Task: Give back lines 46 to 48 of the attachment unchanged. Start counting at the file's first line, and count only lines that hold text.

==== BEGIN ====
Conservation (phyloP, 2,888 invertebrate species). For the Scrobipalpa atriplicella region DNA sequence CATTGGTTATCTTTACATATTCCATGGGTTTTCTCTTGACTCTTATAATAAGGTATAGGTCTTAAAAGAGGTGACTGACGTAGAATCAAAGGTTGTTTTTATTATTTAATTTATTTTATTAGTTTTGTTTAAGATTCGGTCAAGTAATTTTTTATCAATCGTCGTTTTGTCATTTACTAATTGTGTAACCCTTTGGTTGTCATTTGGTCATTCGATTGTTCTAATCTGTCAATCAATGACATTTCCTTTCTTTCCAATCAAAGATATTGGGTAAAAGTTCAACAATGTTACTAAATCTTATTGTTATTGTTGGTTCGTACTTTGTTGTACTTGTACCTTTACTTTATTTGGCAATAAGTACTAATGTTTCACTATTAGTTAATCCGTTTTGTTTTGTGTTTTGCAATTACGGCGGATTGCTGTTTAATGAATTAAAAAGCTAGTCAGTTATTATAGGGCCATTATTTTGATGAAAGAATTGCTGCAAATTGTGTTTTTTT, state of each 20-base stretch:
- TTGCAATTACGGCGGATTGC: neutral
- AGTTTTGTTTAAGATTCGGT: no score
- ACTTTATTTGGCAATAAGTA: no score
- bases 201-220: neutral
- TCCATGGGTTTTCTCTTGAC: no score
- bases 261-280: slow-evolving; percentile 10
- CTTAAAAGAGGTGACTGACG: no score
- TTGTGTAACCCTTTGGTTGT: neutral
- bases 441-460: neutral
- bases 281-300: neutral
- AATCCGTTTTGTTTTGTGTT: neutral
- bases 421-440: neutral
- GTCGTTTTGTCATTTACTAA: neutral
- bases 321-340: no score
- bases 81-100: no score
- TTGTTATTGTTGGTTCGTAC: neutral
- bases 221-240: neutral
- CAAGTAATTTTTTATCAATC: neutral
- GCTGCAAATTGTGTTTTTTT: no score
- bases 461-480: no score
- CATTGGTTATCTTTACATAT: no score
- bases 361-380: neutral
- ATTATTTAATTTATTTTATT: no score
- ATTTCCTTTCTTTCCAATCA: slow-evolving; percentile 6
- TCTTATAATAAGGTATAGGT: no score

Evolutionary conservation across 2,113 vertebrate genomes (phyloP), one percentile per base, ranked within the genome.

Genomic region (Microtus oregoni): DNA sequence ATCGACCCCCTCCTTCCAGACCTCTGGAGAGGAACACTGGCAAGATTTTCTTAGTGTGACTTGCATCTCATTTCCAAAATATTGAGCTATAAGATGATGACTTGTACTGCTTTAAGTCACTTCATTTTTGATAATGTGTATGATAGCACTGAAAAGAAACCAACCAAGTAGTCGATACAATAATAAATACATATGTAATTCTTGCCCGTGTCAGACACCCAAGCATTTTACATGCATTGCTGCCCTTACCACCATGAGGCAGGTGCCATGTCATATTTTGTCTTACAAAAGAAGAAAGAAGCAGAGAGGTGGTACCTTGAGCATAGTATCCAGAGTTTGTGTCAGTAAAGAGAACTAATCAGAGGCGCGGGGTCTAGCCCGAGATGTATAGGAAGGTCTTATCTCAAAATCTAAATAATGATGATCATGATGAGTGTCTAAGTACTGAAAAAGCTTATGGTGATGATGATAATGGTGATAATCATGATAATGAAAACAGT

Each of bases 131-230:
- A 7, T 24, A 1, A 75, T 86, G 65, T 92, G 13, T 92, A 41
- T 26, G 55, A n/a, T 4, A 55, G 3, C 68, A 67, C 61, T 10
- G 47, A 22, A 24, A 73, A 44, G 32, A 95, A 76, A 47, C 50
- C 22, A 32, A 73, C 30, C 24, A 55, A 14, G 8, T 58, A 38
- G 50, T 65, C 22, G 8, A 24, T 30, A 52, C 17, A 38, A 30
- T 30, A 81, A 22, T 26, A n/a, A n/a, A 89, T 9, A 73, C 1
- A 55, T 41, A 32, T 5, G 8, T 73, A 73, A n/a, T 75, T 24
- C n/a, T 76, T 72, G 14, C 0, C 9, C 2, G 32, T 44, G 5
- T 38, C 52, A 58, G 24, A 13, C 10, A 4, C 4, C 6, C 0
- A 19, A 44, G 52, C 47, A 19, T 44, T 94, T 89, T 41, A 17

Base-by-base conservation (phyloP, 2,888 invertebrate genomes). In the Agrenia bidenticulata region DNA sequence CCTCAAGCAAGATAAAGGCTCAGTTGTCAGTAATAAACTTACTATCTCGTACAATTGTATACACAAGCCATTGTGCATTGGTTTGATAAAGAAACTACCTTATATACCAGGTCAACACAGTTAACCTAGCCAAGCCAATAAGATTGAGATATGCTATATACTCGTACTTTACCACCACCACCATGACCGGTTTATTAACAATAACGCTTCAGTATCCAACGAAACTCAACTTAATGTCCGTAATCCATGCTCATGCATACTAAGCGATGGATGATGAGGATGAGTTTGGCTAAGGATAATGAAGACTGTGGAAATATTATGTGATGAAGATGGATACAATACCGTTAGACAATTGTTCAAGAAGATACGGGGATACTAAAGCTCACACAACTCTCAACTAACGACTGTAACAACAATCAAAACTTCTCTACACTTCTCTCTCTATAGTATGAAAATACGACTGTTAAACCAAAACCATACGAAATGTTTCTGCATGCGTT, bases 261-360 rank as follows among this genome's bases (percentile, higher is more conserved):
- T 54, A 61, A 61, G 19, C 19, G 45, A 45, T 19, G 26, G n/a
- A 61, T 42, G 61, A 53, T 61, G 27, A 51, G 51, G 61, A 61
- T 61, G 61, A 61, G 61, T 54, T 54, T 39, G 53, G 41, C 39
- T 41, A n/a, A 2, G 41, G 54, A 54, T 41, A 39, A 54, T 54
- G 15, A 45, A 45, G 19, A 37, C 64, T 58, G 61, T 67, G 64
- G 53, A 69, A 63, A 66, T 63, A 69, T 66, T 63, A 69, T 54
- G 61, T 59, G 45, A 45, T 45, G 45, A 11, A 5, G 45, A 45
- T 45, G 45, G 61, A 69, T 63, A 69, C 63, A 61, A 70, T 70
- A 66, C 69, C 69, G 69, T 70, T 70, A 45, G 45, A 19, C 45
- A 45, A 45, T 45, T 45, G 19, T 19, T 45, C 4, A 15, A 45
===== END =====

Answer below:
- G 53, A 69, A 63, A 66, T 63, A 69, T 66, T 63, A 69, T 54
- G 61, T 59, G 45, A 45, T 45, G 45, A 11, A 5, G 45, A 45
- T 45, G 45, G 61, A 69, T 63, A 69, C 63, A 61, A 70, T 70